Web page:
Editor in Chief: Moh. Reza Huwaida Thursday, January 18th, 2018

Factors to Chinese Economic growth


Factors to Chinese Economic growth

Why is China Growing So Fast? In 1978, the leader of the Chinese Communist Party (CCP), Deng Xiaoping, initiated the open door policy, a free-market economic reform. The reform took two decades to bring China from being a poor and introverted country controlled by the state, to being an open free market economy. The reform included accepting foreign direct investments, allowing for entrepreneurs to start their own businesses, privatizing state-owned enterprises and removing price controls. The free-market reform was the beginning of extreme economic growth. From 1978 to date the economy grew average of 9/10% a year. Unemployment rate decreased to 4% and the literacy levels stands around 95%. In brief, China has reached all the Millennium Goals or is within reach. Now China ranked the world’s largest developed economy, this has led to over 700 million people having been lifted out of poverty. The World Bank expects China to be the world’s largest economy by 2030, even if growth rates slow down.
Beside economic reforms, Deng Xiaoping introduced some social reforms. For instance, People’s communes were abolished and jobs, schools and healthcare for rural residents were no longer automatically provided by the state. Urban residents had been paying for their own welfare all along, but now both urban and rural residents had to provide for themselves. The one-child policy was introduced in the late 1970’s. The policy only allows married couples to have one child as a measure to stop China’s soaring population growth. The policy has been implemented with some extreme methods, like sterilization and fines for those who have more than one child. The policy has since then been relaxed and now allows for those born under the one-child policy to have two children. Minorities are also exempt from the policy and those who have one girl are allowed to have one more child.
Curious about why China has done so well, an IMF research team recently examined the sources of that nation's growth and arrived at a surprising conclusion. Although capital accumulation--the growth in the country's stock of capital assets, such as new factories, manufacturing machinery, and communications systems--was important, as were the number of Chinese workers, a sharp, sustained increase in productivity (that is, increased worker efficiency) was the driving force behind the economic boom. Some study shows that the productivity gains accounted for more than 42 percent of China's growth and mostly considered as the most significant source of that growth. This marks a departure from the traditional view of development in which capital investment takes the lead. This jump in productivity originated in the economic reforms begun in 1978.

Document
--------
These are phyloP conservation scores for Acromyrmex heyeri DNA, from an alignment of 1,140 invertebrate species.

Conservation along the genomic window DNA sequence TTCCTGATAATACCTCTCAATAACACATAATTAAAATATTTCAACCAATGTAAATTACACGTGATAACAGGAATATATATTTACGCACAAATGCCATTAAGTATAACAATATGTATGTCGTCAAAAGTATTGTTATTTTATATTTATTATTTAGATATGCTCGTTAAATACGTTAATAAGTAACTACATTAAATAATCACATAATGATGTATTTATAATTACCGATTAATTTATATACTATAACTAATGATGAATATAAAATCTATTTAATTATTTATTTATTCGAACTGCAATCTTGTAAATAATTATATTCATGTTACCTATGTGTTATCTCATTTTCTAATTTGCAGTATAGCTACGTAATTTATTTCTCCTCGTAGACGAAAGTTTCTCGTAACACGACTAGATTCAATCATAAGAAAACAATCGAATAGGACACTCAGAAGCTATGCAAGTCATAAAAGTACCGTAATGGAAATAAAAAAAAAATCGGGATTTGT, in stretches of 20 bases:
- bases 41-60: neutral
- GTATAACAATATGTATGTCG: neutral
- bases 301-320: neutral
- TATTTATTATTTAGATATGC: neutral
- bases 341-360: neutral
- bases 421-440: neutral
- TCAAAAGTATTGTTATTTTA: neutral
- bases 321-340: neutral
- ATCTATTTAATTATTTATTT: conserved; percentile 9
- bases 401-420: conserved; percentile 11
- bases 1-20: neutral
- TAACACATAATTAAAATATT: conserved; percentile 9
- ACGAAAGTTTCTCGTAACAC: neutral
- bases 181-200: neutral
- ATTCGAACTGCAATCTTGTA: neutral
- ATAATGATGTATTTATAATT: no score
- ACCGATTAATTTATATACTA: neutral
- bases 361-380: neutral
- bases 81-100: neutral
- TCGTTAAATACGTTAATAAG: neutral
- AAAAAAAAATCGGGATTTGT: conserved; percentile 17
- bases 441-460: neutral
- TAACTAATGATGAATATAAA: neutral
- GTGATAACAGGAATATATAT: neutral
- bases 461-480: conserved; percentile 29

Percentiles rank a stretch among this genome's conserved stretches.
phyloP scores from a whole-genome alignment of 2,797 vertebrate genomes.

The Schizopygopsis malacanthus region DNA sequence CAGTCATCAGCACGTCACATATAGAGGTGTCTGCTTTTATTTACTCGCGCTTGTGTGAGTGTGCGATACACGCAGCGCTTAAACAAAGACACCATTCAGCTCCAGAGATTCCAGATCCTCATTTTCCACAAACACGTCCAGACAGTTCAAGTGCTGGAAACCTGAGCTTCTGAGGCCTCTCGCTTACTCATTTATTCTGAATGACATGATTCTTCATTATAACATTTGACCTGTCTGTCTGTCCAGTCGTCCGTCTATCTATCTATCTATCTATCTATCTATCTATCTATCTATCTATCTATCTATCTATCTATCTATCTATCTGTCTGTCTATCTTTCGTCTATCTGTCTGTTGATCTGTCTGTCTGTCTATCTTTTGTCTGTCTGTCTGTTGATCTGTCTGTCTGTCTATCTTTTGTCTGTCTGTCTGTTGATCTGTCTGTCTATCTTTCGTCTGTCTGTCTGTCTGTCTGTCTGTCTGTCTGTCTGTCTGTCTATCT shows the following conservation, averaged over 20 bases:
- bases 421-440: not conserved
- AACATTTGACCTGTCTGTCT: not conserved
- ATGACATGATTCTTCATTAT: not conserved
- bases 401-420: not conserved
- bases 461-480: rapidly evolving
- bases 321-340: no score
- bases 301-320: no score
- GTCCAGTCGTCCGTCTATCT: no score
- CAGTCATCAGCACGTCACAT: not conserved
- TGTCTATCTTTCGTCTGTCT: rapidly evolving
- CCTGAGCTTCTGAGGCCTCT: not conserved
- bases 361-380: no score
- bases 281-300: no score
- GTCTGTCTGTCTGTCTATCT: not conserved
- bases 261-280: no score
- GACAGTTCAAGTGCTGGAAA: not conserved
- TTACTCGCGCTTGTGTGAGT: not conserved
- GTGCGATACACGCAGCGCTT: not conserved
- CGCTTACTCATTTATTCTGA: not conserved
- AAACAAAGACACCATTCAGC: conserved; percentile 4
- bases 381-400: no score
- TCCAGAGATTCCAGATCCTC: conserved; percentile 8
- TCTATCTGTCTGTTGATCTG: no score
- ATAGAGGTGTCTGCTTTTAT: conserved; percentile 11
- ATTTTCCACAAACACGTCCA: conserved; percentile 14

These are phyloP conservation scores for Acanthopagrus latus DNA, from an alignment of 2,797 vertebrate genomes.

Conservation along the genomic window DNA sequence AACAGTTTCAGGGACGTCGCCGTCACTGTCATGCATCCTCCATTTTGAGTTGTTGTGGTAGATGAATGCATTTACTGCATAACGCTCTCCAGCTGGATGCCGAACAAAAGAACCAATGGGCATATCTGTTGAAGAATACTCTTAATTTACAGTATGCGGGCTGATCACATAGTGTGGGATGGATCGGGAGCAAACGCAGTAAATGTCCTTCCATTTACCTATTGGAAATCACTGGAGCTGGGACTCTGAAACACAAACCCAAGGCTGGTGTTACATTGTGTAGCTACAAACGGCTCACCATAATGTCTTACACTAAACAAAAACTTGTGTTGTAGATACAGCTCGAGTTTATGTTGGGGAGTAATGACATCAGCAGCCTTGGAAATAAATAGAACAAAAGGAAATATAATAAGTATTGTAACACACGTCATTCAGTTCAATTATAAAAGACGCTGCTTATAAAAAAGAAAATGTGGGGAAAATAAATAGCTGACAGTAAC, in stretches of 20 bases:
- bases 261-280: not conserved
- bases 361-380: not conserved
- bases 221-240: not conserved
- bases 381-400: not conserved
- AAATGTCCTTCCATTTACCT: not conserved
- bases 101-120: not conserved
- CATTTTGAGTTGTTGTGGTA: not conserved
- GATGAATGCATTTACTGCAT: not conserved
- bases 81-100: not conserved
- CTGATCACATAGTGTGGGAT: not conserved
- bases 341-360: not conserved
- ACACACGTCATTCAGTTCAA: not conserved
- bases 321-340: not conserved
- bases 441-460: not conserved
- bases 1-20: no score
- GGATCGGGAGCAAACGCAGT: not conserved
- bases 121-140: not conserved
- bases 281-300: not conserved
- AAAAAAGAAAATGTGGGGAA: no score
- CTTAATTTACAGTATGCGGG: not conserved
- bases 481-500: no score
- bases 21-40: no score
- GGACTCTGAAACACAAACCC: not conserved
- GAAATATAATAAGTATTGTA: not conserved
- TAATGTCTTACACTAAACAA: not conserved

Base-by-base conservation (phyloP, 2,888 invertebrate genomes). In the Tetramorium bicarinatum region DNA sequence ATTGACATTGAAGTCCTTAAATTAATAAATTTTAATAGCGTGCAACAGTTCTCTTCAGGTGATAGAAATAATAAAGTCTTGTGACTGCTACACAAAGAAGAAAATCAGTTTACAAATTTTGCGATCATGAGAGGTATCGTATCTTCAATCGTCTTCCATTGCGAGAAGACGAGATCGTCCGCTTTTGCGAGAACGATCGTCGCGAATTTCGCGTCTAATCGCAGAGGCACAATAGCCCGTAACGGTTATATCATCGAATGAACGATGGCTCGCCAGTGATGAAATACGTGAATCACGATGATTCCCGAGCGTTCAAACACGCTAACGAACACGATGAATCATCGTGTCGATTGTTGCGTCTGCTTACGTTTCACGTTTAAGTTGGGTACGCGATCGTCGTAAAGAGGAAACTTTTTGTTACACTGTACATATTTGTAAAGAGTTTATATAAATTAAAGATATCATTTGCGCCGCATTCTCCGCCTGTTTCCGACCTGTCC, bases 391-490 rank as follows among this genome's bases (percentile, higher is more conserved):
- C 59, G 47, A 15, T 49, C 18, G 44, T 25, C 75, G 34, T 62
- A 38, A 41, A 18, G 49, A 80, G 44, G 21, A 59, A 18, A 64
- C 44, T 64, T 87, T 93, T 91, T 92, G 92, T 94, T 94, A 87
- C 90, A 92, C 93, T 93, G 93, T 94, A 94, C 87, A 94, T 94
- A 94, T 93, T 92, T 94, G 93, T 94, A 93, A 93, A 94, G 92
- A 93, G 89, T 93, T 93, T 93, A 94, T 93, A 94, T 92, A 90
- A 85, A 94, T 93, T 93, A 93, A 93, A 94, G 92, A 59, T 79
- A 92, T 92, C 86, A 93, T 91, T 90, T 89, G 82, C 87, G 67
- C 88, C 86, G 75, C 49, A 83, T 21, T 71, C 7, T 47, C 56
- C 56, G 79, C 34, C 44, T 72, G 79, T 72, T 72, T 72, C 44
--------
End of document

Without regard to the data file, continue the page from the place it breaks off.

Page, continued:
Research on economic development has suggested a significant role for capital investment in economic growth, and a sizable portion of China's recent growth is in fact attributable to capital investment that has made the country more productive. In other words, new machinery, better technology, and more investment in infrastructure have helped to raise output. Despite a huge expenditure of capital, production of goods and services per unit of capital remained about the same. This pronounced lack of capital deepening suggests a constrained role for capital. The labor input--an abundant resource in China--also saw its relative weight in the economy decline. Thus, while capital formation alone accounted for over 65 percent of pre-1978 growth, with labor adding another 17 percent, together they accounted for only 58 percent of the post-1978 boom, a slide of almost 25 percentage points. Productivity increases made up the rest. It turns out that it is higher productivity that has performed this newest economic miracle in china. Chinese productivity increased at an annual rate of around 4 percent during 1978 to date. Analysis of the pre- and post-1978 periods indicates that the market-oriented reforms undertaken by China were critical in creating this productivity boom.